Why someone might not stand for the National Anthem

I’ve never heard of this Colin Kaepernick guy before today, but apparently people are mad at him because he used his Constitutional right to protest our National Anthem by not standing for it when it was played.

Of course, he’s now being attacked left and right (okay, mostly right) by people who think he should be punished for not standing up for the Anthem that represents the country that allows people to not be punished for not standing up for the Anthem. Funny, that.

And all of the attacks on him go after him as the messenger of something that they don’t like. Why? Because they can’t attack the message itself, which is this: The National Anthem supports slavery.

Seriously. You don’t hear it in the first verse that everyone knows, but later on the lyrics say this:

No refuge could save the hireling and slave
From the terror of flight or the gloom of the grave,
And the star-spangled banner in triumph doth wave
O’er the land of the free and the home of the brave.

What’s that about? Simple. The British were attacking us in 1812 and they promised to free the slaves when they won. They accepted escaped slaves, who fought with the British. Francis Scott Key was proud of the fact that the Americans were able to stop this, putting into the lyrics that we should feel patriotic that the slaves met “the gloom of the grave” for daring to rebel against the United States.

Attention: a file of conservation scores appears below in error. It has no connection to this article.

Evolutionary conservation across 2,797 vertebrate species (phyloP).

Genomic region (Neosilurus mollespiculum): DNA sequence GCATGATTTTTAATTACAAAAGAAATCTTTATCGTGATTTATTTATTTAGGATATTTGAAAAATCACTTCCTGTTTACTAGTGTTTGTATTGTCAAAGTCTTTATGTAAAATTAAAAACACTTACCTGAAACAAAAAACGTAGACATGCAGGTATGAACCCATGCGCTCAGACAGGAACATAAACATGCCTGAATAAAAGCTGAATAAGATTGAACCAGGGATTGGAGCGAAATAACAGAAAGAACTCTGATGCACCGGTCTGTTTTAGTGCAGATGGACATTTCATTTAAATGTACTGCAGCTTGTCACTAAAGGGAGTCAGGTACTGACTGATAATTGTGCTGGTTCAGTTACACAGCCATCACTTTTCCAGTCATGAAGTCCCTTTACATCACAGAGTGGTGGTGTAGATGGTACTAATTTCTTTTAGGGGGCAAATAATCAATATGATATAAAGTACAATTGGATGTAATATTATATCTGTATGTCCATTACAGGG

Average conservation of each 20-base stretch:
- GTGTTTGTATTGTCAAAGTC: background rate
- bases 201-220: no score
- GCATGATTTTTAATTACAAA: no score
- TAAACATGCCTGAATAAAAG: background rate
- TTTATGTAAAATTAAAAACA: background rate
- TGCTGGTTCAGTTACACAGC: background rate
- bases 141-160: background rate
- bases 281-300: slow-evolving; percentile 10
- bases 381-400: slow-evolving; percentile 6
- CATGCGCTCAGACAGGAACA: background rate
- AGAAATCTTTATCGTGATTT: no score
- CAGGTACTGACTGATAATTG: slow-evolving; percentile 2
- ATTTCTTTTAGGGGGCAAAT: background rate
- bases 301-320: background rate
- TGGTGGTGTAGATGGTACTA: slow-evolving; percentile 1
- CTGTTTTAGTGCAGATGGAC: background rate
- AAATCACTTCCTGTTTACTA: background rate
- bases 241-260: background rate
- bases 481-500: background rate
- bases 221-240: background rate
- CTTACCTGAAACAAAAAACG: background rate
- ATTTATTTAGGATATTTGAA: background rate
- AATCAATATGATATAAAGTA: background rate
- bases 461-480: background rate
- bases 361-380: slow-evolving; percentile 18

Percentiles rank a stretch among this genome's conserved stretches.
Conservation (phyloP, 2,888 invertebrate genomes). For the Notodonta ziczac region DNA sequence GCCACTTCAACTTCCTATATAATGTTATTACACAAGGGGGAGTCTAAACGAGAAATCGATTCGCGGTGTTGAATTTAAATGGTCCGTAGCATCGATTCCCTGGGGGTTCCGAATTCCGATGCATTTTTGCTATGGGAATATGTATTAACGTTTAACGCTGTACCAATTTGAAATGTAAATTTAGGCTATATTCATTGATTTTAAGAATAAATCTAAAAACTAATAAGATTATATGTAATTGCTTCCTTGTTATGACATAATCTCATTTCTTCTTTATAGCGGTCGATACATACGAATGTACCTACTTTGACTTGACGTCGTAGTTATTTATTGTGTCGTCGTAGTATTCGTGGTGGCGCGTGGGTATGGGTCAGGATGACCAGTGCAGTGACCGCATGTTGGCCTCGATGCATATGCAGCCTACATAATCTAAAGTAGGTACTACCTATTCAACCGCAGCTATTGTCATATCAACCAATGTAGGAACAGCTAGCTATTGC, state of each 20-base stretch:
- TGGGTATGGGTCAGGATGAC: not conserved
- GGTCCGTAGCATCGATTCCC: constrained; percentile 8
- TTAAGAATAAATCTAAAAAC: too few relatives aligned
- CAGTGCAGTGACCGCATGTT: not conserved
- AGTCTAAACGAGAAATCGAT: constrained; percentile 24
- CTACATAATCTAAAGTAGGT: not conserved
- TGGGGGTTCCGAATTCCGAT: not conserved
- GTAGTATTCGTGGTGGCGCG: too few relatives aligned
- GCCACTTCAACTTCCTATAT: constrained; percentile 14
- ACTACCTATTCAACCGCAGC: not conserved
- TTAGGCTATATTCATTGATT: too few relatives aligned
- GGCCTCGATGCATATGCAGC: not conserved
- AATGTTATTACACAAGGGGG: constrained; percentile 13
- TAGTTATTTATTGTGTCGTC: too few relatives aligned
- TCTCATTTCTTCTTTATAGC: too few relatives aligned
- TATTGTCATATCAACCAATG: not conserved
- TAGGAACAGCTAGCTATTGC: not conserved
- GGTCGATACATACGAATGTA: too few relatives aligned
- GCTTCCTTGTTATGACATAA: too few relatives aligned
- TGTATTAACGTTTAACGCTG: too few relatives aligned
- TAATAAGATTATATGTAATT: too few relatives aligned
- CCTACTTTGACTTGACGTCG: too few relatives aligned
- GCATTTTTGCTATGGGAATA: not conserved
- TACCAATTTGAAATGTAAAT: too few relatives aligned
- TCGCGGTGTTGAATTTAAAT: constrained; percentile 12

After the war, the US demanded the return of the escaped slaves who lived, but the British refused. So there’s at least that.

But yeah, I can see why someone would say that we shouldn’t have a National Anthem that glorifies war and slavery.

And protesting is more patriotic than blindly accepting something wrong any day.


2 thoughts on “Why someone might not stand for the National Anthem

  1. I believe that 99.995% of people know of the Star Spangle Banner did not know it had more than one stanza and that in one of them slavery is mentioned. I would even put up the $114 million dollar salary Colin is getting playing the game that the country he’s protesting against loves so much that he didn’t. The fact he never mentioned it in his original replies or the fact that until now, I have never heard a peep about this being in the anthem leads a bit of credence to my thoughts.

    And the song is referring, as stated, to the Colonial Marines, a group comprised of people who knew the country’s infrastructure better than that of those who were invading and were still stopped cold. I don’t feel it supports slavery, just that it denotes who else besides the British tried to repress our new nation.

    Personally, I have no compunction to have that section removed and I also believe that Colin had a right to sit through it in protest, or for others to do so because they don’t feel like getting up. But to feel that this before unknown to the vast majority of people stanza in any way led to part of his protest IMO is stretching things. Of course we know about America’s past. Heck, ask any Native American if our country didn’t literally grow in the blood of people of color. But I have zero doubt that Kaepernick knew about the second stanza of the anthem and therefore had any influence upon his decision not to stand for the anthem.

    Liked by 1 person

  2. Pingback: Against Protests? Why do you hate America so?

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